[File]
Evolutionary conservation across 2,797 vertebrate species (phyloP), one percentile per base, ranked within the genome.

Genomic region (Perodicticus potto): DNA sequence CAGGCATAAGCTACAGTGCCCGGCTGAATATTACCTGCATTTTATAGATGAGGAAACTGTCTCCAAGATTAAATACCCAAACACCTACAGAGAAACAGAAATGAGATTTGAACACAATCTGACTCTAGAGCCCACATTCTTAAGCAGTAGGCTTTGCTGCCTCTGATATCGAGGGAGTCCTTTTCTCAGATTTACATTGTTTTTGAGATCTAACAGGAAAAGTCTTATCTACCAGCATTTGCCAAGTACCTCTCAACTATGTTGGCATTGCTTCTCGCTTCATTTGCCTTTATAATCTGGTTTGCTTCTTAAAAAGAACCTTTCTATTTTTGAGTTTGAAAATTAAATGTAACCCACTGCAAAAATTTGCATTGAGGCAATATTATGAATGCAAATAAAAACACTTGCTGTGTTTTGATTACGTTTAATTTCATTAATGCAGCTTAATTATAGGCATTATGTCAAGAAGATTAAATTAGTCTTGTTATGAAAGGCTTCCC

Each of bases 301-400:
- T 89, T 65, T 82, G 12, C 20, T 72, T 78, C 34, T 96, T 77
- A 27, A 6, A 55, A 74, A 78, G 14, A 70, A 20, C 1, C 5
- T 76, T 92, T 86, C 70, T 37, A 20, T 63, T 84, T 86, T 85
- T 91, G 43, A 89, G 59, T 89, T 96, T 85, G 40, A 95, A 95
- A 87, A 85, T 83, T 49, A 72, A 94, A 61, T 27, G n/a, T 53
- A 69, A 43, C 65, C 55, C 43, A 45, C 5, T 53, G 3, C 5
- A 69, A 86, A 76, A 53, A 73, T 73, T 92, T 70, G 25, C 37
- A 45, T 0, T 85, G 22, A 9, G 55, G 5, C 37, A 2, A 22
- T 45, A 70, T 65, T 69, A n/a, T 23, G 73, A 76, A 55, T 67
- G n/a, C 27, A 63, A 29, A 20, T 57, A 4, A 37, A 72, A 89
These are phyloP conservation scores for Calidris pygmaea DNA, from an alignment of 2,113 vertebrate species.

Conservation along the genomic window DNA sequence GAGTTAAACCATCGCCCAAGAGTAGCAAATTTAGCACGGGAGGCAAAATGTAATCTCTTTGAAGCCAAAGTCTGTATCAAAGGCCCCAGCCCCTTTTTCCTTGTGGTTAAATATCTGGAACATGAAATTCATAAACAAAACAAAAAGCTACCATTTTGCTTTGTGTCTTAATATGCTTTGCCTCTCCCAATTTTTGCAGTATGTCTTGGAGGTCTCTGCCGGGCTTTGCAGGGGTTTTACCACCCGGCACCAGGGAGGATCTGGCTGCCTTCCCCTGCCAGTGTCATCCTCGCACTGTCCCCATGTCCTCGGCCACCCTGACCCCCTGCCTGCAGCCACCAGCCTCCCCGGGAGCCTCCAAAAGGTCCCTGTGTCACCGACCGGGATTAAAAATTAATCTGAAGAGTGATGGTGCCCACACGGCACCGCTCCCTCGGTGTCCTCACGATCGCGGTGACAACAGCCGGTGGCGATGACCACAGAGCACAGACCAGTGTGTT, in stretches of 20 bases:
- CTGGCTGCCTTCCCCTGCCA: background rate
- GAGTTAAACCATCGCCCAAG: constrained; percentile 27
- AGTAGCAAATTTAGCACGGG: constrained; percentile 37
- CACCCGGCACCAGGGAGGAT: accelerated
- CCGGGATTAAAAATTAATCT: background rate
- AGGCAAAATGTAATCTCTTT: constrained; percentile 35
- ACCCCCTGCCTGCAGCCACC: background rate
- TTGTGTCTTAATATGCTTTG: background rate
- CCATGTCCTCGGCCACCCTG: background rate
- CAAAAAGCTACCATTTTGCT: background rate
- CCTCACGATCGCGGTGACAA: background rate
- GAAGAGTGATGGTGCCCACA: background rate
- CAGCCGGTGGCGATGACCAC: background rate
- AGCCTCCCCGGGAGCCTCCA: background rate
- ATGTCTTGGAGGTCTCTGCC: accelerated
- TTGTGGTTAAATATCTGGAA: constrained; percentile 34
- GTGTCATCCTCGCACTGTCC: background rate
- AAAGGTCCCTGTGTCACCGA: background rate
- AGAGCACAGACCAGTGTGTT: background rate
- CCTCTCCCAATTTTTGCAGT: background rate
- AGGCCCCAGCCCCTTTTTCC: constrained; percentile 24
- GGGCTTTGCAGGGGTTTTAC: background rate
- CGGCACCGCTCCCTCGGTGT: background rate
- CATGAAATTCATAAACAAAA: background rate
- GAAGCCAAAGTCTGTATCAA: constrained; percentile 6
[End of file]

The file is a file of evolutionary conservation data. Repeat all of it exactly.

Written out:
Evolutionary conservation across 2,797 vertebrate species (phyloP), one percentile per base, ranked within the genome.

Genomic region (Perodicticus potto): DNA sequence CAGGCATAAGCTACAGTGCCCGGCTGAATATTACCTGCATTTTATAGATGAGGAAACTGTCTCCAAGATTAAATACCCAAACACCTACAGAGAAACAGAAATGAGATTTGAACACAATCTGACTCTAGAGCCCACATTCTTAAGCAGTAGGCTTTGCTGCCTCTGATATCGAGGGAGTCCTTTTCTCAGATTTACATTGTTTTTGAGATCTAACAGGAAAAGTCTTATCTACCAGCATTTGCCAAGTACCTCTCAACTATGTTGGCATTGCTTCTCGCTTCATTTGCCTTTATAATCTGGTTTGCTTCTTAAAAAGAACCTTTCTATTTTTGAGTTTGAAAATTAAATGTAACCCACTGCAAAAATTTGCATTGAGGCAATATTATGAATGCAAATAAAAACACTTGCTGTGTTTTGATTACGTTTAATTTCATTAATGCAGCTTAATTATAGGCATTATGTCAAGAAGATTAAATTAGTCTTGTTATGAAAGGCTTCCC

Each of bases 301-400:
- T 89, T 65, T 82, G 12, C 20, T 72, T 78, C 34, T 96, T 77
- A 27, A 6, A 55, A 74, A 78, G 14, A 70, A 20, C 1, C 5
- T 76, T 92, T 86, C 70, T 37, A 20, T 63, T 84, T 86, T 85
- T 91, G 43, A 89, G 59, T 89, T 96, T 85, G 40, A 95, A 95
- A 87, A 85, T 83, T 49, A 72, A 94, A 61, T 27, G n/a, T 53
- A 69, A 43, C 65, C 55, C 43, A 45, C 5, T 53, G 3, C 5
- A 69, A 86, A 76, A 53, A 73, T 73, T 92, T 70, G 25, C 37
- A 45, T 0, T 85, G 22, A 9, G 55, G 5, C 37, A 2, A 22
- T 45, A 70, T 65, T 69, A n/a, T 23, G 73, A 76, A 55, T 67
- G n/a, C 27, A 63, A 29, A 20, T 57, A 4, A 37, A 72, A 89
These are phyloP conservation scores for Calidris pygmaea DNA, from an alignment of 2,113 vertebrate species.

Conservation along the genomic window DNA sequence GAGTTAAACCATCGCCCAAGAGTAGCAAATTTAGCACGGGAGGCAAAATGTAATCTCTTTGAAGCCAAAGTCTGTATCAAAGGCCCCAGCCCCTTTTTCCTTGTGGTTAAATATCTGGAACATGAAATTCATAAACAAAACAAAAAGCTACCATTTTGCTTTGTGTCTTAATATGCTTTGCCTCTCCCAATTTTTGCAGTATGTCTTGGAGGTCTCTGCCGGGCTTTGCAGGGGTTTTACCACCCGGCACCAGGGAGGATCTGGCTGCCTTCCCCTGCCAGTGTCATCCTCGCACTGTCCCCATGTCCTCGGCCACCCTGACCCCCTGCCTGCAGCCACCAGCCTCCCCGGGAGCCTCCAAAAGGTCCCTGTGTCACCGACCGGGATTAAAAATTAATCTGAAGAGTGATGGTGCCCACACGGCACCGCTCCCTCGGTGTCCTCACGATCGCGGTGACAACAGCCGGTGGCGATGACCACAGAGCACAGACCAGTGTGTT, in stretches of 20 bases:
- CTGGCTGCCTTCCCCTGCCA: background rate
- GAGTTAAACCATCGCCCAAG: constrained; percentile 27
- AGTAGCAAATTTAGCACGGG: constrained; percentile 37
- CACCCGGCACCAGGGAGGAT: accelerated
- CCGGGATTAAAAATTAATCT: background rate
- AGGCAAAATGTAATCTCTTT: constrained; percentile 35
- ACCCCCTGCCTGCAGCCACC: background rate
- TTGTGTCTTAATATGCTTTG: background rate
- CCATGTCCTCGGCCACCCTG: background rate
- CAAAAAGCTACCATTTTGCT: background rate
- CCTCACGATCGCGGTGACAA: background rate
- GAAGAGTGATGGTGCCCACA: background rate
- CAGCCGGTGGCGATGACCAC: background rate
- AGCCTCCCCGGGAGCCTCCA: background rate
- ATGTCTTGGAGGTCTCTGCC: accelerated
- TTGTGGTTAAATATCTGGAA: constrained; percentile 34
- GTGTCATCCTCGCACTGTCC: background rate
- AAAGGTCCCTGTGTCACCGA: background rate
- AGAGCACAGACCAGTGTGTT: background rate
- CCTCTCCCAATTTTTGCAGT: background rate
- AGGCCCCAGCCCCTTTTTCC: constrained; percentile 24
- GGGCTTTGCAGGGGTTTTAC: background rate
- CGGCACCGCTCCCTCGGTGT: background rate
- CATGAAATTCATAAACAAAA: background rate
- GAAGCCAAAGTCTGTATCAA: constrained; percentile 6